UAE compound attacked in Tripoli
There has been a spate of bombings in Libya over the past few months.
TRIPOLI - Unidentified assailants fired a rocket-propelled grenade at the United Arab Emirates (UAE) embassy compound in the Libyan capital Tripoli on Thursday, the latest in a series of attacks on foreign targets in the North African country.
Security sources said the attackers drove up to the compound which houses both the embassy and ambassador's residence in Western Tripoli before fleeing immediately.
Residents in the area said it was the ambassador's residence which was hit in the early morning assault.
He was believed to be out of the country and no injuries were reported.
"I heard a loud explosion so I went outside. I then saw a hole in the building," resident Khaled al-Zintani said.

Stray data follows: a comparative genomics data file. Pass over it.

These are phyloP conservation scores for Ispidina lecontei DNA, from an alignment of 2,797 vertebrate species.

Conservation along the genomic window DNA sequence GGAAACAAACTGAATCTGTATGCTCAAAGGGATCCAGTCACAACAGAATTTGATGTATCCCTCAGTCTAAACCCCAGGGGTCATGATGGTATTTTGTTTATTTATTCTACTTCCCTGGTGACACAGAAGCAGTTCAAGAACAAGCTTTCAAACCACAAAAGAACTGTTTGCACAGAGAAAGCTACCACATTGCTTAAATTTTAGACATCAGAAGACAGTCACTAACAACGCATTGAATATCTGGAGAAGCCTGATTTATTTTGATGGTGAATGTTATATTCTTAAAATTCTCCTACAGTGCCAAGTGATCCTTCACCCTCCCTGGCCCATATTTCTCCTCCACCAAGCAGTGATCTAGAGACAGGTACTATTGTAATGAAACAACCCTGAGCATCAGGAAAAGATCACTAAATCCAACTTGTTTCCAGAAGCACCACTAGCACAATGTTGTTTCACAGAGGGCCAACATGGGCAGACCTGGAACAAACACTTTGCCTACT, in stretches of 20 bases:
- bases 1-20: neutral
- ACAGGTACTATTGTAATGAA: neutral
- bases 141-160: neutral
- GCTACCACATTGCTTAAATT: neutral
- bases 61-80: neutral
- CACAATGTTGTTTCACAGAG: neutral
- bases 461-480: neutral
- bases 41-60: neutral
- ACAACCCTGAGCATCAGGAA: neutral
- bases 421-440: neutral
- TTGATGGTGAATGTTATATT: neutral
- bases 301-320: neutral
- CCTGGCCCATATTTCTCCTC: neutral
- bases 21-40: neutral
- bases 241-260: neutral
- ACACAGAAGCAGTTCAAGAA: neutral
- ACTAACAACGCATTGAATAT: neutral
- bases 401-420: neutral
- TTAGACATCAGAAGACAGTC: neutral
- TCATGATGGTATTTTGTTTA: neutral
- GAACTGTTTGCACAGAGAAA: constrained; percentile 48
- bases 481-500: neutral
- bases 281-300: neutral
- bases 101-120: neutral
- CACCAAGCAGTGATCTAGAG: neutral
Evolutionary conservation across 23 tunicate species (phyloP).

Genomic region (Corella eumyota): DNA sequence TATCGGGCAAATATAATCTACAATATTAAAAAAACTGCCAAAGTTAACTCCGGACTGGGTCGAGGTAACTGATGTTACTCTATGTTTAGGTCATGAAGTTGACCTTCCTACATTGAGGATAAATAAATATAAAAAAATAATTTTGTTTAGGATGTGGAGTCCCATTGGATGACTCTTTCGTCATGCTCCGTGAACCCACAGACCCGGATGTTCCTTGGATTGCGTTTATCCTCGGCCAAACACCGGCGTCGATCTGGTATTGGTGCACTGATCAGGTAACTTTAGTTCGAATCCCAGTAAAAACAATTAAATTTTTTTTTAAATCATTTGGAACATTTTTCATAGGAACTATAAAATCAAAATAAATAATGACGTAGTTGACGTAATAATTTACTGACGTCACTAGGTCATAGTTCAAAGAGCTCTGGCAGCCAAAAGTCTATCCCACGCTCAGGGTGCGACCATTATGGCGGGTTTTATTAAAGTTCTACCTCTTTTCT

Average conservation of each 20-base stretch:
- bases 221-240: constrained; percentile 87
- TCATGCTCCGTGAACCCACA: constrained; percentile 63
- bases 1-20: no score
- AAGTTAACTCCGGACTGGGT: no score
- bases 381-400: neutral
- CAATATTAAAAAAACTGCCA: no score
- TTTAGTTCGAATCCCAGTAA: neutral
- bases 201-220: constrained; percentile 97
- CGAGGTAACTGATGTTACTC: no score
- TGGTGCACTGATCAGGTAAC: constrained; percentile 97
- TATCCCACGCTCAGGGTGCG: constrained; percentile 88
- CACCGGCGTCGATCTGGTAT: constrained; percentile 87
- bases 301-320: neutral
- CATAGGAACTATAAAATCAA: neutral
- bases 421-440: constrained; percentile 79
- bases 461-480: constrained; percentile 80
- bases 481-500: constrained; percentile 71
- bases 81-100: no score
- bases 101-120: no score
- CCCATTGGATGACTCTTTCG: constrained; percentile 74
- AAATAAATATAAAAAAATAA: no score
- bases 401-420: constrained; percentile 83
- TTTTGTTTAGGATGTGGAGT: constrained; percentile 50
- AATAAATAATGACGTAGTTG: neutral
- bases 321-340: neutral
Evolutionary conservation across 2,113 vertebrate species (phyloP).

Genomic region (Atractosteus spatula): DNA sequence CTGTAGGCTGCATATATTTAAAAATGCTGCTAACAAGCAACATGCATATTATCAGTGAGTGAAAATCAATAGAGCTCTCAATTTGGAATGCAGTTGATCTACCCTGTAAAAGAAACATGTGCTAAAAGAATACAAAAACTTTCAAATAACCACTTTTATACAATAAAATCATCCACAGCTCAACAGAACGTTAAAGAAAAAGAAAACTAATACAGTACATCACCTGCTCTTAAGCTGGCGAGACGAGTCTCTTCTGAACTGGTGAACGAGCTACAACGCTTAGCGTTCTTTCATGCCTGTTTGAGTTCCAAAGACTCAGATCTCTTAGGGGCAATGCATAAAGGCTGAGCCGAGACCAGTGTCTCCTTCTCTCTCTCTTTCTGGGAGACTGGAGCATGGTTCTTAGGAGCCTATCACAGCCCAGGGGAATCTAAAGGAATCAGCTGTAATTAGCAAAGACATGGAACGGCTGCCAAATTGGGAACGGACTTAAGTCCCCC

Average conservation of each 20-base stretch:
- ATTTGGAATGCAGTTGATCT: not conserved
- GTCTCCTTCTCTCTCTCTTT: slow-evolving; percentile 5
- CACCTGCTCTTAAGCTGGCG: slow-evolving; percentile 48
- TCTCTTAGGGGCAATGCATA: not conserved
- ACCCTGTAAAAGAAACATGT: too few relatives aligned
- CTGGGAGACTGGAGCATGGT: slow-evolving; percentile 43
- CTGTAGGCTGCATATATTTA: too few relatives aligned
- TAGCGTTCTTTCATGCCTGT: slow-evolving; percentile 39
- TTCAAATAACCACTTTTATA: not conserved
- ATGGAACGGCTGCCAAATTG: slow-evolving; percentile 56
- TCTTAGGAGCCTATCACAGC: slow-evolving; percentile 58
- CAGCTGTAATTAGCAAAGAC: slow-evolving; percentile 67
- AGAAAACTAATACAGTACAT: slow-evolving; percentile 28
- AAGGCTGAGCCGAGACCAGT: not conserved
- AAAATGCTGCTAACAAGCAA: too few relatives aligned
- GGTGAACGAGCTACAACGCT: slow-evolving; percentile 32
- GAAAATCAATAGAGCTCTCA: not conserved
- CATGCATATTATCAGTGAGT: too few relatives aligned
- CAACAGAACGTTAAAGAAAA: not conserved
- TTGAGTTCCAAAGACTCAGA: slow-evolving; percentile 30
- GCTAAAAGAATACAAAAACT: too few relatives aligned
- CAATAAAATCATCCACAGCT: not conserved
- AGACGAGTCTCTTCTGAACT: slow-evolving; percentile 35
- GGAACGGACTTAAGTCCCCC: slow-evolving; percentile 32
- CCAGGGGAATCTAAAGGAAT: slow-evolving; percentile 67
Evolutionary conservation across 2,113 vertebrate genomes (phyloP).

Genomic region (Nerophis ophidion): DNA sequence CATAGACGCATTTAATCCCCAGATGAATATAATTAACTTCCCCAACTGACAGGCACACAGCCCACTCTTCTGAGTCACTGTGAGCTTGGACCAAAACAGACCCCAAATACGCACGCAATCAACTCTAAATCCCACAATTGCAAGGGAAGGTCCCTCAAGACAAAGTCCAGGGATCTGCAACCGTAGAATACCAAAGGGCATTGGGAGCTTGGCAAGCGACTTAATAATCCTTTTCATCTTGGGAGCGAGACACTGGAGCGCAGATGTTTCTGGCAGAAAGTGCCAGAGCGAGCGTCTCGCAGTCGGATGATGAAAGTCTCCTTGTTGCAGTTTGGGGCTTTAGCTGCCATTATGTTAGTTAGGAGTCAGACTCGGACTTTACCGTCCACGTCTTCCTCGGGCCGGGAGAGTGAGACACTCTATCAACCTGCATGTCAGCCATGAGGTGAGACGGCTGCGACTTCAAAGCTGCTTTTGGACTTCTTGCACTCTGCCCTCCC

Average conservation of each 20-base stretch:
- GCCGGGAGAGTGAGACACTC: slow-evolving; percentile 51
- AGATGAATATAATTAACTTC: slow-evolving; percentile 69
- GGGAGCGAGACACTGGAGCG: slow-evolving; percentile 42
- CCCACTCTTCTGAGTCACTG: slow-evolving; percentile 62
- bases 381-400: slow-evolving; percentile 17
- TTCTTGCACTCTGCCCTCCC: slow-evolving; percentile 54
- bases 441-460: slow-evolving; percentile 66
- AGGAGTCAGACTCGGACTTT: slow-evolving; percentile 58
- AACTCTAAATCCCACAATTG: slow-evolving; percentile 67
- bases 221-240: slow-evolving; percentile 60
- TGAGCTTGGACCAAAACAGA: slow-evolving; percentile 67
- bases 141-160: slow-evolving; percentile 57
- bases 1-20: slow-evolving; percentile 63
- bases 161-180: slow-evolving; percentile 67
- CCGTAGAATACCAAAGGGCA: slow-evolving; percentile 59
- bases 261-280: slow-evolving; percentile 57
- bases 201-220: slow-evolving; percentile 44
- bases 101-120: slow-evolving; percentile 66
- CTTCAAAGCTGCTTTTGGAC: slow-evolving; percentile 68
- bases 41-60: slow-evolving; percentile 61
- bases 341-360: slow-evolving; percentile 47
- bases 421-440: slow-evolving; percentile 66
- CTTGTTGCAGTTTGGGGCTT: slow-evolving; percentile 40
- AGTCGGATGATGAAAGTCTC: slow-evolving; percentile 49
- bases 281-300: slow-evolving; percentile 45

Interior Ministry Spokesman Rami Kaal has said there were no injuries in the attack.
"An investigation is under way."
There has been a spate of bombings in recent months in Libya.
On Tuesday, a rocket struck a residential building in Tripoli close to a major hotel, the Corinthia, used frequently by foreign businessmen and government officials, as well as Tripoli Towers, a building housing several embassies.
Interior Minister Mohammed Khalifa al-Sheikh said the rocket may have been aimed at the Corinthia.
A security source said the rocket was launched from a car which burst into flames in the car park of a residential compound near the hotel and Tripoli Towers.
In April, the French embassy in Tripoli was bombed while in the volatile eastern city of Benghazi, four Americans, including the ambassador , were killed on 11 September last year.
Armed violence and lawlessness caused in part by militia groups who often do as they please has crippled governance in wide areas of the oil-producing North African state following the 2011 war that ousted dictator Muammar Gaddafi.